These modern container ships use an internal combustion engine than can burn more than one fuel. When the engines are cold, diesel is used to start them. In port they will also use diesel because it burns cleaner. Once out to sea they shift over to Bunker-C because although it is dirtier, it is cheaper than diesel. Diesel is also used aboard for the gensets. Bunker-C is one grade above road tar in the catalytic cracker. When it is cold it is the consistency of cold molasses and must be warmed just to get it through the pipes.

Container ships do not transport waste oil and the dirty oil they do generate is nowhere near 57,000 gallons.

I was out in it yesterday afternoon, the larger chunks are a semi-solid, like warm road tar, but there is still a slick on the surface. The smell is bad but not enough to make anyone sick.


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Even responding within 30 minutes - how far could the slick spread in that time?
It's pretty common to have 2-3 knot currents in that area of the SF Bay. The winds were light Wednesday morning so it was mostly the current that moved the oil. I wish I had remembered yesterday to look at the current table for that area on Wednesday morning.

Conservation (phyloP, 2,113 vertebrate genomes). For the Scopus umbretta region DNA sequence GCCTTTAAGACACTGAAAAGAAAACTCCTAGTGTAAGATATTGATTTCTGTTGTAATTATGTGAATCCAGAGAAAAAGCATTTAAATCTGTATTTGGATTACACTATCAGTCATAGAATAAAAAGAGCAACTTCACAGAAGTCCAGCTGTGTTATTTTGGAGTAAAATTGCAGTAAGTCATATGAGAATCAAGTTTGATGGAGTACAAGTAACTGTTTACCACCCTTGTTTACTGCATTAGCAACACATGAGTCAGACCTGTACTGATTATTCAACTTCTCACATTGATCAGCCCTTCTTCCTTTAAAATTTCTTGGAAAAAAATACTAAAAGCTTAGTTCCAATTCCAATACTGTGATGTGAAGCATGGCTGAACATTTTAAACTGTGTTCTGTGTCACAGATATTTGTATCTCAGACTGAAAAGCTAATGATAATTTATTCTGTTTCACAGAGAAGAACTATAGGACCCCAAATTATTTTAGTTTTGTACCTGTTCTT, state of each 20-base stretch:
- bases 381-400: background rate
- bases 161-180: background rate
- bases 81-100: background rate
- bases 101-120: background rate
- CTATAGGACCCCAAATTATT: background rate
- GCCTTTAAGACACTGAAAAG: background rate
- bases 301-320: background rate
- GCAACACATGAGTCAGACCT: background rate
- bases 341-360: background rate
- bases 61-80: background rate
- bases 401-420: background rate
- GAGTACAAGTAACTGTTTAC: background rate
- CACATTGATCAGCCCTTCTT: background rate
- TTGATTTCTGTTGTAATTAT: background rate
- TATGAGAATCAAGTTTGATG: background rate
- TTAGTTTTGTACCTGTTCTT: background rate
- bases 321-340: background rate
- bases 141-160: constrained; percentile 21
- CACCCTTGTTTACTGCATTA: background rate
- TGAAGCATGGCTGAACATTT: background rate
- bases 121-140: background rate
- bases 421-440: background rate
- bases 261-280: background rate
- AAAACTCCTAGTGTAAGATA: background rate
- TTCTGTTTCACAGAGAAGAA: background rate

For your amusement, here is the largest engine ever made, which is going into a containership. Notice, it describes its fuel as "heavy fuel"....meaning bunker C or something other than diesel...although it can still burn diesel.
The Most Powerful Diesel Engine in the World
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Old 10-11-2007, 21:54   #11
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Here is a link to a replay of the COSCO BUSAN AIS track data around the time of the accident. You will notice that there is a tug closely following BUSAN -- I wonder if the tug figures into the accident?

Path of the Cosco Busan Hitting the Bay Bridge and Causing Oil Spill in San Francisco Bay
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Old 10-11-2007, 22:47   #12
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Interesting that coastguard ships apparently don't turn on their AIS systems, I would have thought that that would have been a priority, I wonder how many other ships (government??) don't bother either??
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Old 10-11-2007, 23:42   #13
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Interesting that coastguard ships apparently don't turn on their AIS systems, I would have thought that that would have been a priority, I wonder how many other ships (government??) don't bother either??